Christopher Packham CBE v The Secretary of State for Transport

JurisdictionEngland & Wales
CourtQueen's Bench Division (Administrative Court)
JudgeLord Justice Coulson,Mr Justice Holgate
Judgment Date06 April 2020
Neutral Citation[2020] EWHC 829 (Admin)
Docket NumberCase No: CO/1242/2020
Date06 April 2020

[2020] EWHC 829 (Admin)




Royal Courts of Justice

Strand, London, WC2A 2LL


Lord Justice Coulson


Mr Justice Holgate

Case No: CO/1242/2020

Christopher Packham CBE
The Secretary of State for Transport
First Defendant
The Prime Minister
Second Defendant
HS2 Ltd
Interested Party

David Wolfe QC and Merrow Golden (instructed by Leigh Day) for the Claimant

Timothy Mould QC and Jacqueline Lean (instructed by The Government Legal Dept) for the Defendants and Interested Party

Hearing date: Friday 3rd April 2020

Approved Judgment

Mr Justice Holgate

Lord Justice Coulson and




This is the Judgment of the Court, to which we have both contributed.


The claimant is a well-known television personality and environmental campaigner. By judicial review proceedings commenced on 27 March 2020, he seeks to challenge the decision made by the First Defendant to continue with the HS2 rail project. As part of that application, the Claimant seeks an interim injunction to prevent the carrying out of clearance works in six different woodlands, most but not all of which are in Buckinghamshire, which would otherwise be due to occur over the next few days. Although the hearing on 3 April 2020 was listed to consider only the injunction application, it became apparent that it was not practicable to distinguish between the first part of the test for an interim injunction (namely, whether the claimant has a realistic prospect of success), and the test for whether permission to bring judicial review proceedings should be granted. Accordingly, the court considered both the merits of the judicial review challenge and the claim for an injunction. The parties agreed with this approach.


Due to the extreme urgency of the application, at the end of the hearing, after a short break in which the court considered its conclusions, the parties were told that permission to bring judicial review proceedings would be refused because the Claimant's claim did not have a realistic prospect of success. In addition, the court said that, even if the Claimant did have a realistic prospect of success, the balance of convenience (the second part of the test for an interim injunction) favoured the continuation of the clearance works. The court said that it would endeavour to give written reasons for those conclusions by the end of Monday 6 th April.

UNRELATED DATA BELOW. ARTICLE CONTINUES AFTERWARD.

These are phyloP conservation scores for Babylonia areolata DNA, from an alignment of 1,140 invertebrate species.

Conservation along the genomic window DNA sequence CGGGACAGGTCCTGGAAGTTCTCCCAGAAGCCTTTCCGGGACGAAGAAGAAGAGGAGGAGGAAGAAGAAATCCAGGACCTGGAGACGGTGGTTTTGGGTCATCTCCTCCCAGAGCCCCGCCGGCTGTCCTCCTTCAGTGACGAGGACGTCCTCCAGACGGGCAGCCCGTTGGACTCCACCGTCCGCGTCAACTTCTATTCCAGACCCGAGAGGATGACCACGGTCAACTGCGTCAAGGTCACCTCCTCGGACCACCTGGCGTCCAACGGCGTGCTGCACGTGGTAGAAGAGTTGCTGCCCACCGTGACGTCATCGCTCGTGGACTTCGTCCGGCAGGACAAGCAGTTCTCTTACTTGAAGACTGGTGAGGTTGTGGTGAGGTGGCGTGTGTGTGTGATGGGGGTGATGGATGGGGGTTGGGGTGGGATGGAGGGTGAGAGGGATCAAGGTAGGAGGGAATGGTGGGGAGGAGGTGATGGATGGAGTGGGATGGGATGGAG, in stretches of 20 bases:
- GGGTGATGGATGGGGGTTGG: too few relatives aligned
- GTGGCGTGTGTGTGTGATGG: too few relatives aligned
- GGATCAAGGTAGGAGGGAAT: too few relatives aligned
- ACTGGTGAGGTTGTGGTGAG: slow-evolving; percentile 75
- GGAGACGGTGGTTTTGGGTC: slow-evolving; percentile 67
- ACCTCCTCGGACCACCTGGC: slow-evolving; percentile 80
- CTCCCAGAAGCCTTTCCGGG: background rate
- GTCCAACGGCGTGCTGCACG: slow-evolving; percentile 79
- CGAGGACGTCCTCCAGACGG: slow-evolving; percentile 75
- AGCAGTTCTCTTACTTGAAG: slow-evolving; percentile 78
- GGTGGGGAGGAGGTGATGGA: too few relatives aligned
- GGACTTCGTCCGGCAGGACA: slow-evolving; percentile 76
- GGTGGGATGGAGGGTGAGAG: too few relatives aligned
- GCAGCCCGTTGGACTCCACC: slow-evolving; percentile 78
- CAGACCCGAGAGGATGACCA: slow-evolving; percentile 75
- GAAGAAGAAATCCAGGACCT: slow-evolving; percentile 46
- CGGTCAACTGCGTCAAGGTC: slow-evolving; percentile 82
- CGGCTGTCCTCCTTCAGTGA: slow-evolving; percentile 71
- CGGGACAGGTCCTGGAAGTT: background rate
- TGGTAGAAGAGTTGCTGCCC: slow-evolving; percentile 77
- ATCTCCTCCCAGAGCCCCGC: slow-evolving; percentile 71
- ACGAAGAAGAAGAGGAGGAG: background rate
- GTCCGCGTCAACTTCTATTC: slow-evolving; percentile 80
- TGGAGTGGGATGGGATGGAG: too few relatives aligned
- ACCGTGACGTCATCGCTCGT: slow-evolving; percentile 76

These are those reasons. They are set out in the following way. In Section 2, we set out the factual background. In Section 3, we address the question as to whether the application for judicial review was made promptly. In Section 4 we deal with what we consider is the limited basis on which the relevant decision could be impugned by this court. In Sections 5–8 inclusive, we deal with each of the four Grounds for the application and explain why we have concluded that they each have no realistic prospect of success. In Section 9, we explain why, even if the application had a realistic prospect of success, the balance of probabilities favoured not granting the injunction sought. There is a brief summary of our conclusions in Section 10.


We should emphasise that this court is only concerned with whether the decision being challenged is unlawful in some way. We are of course aware that members of the public have strongly held views for and against the HS2 project, but it is important to stress that it is not part of the court's role to deal with its pros and cons.


In view of the coronavirus pandemic, the hearing took place remotely, observed by many members of the Press who had asked to join via Skype. That it can be accounted a success was entirely due to the clarity of leading counsel's oral submissions, and the hard work and organisational skills of our clerks. The court expresses its gratitude to all those involved.




The Legislative Context


HS2 is a national high-speed railway network which, on its completion, will connect London, Birmingham, Manchester and Leeds. It has proved controversial twice over: once during the detailed consideration of the Bill, which eventually became law in 2017 (“the 2017 Act”) 1, and again in the autumn and winter of 2019/2020, when the First Defendant reviewed the HS2 project and decided, on 11 February 2020, to continue with the project.


The HS2 project is being carried out on a phased basis, under the 2017 Act, which gives the necessary powers for the construction and operation of phase 1. The Interested Party was created by the First Defendant in 2009 and given responsibility for development and delivery of HS2 on behalf of the Government. It is the appointed ‘nominated undertaker’ for the construction of Phase 1 of HS2, from London to the West Midlands. It is only Phase 1 which has so far been permitted to proceed.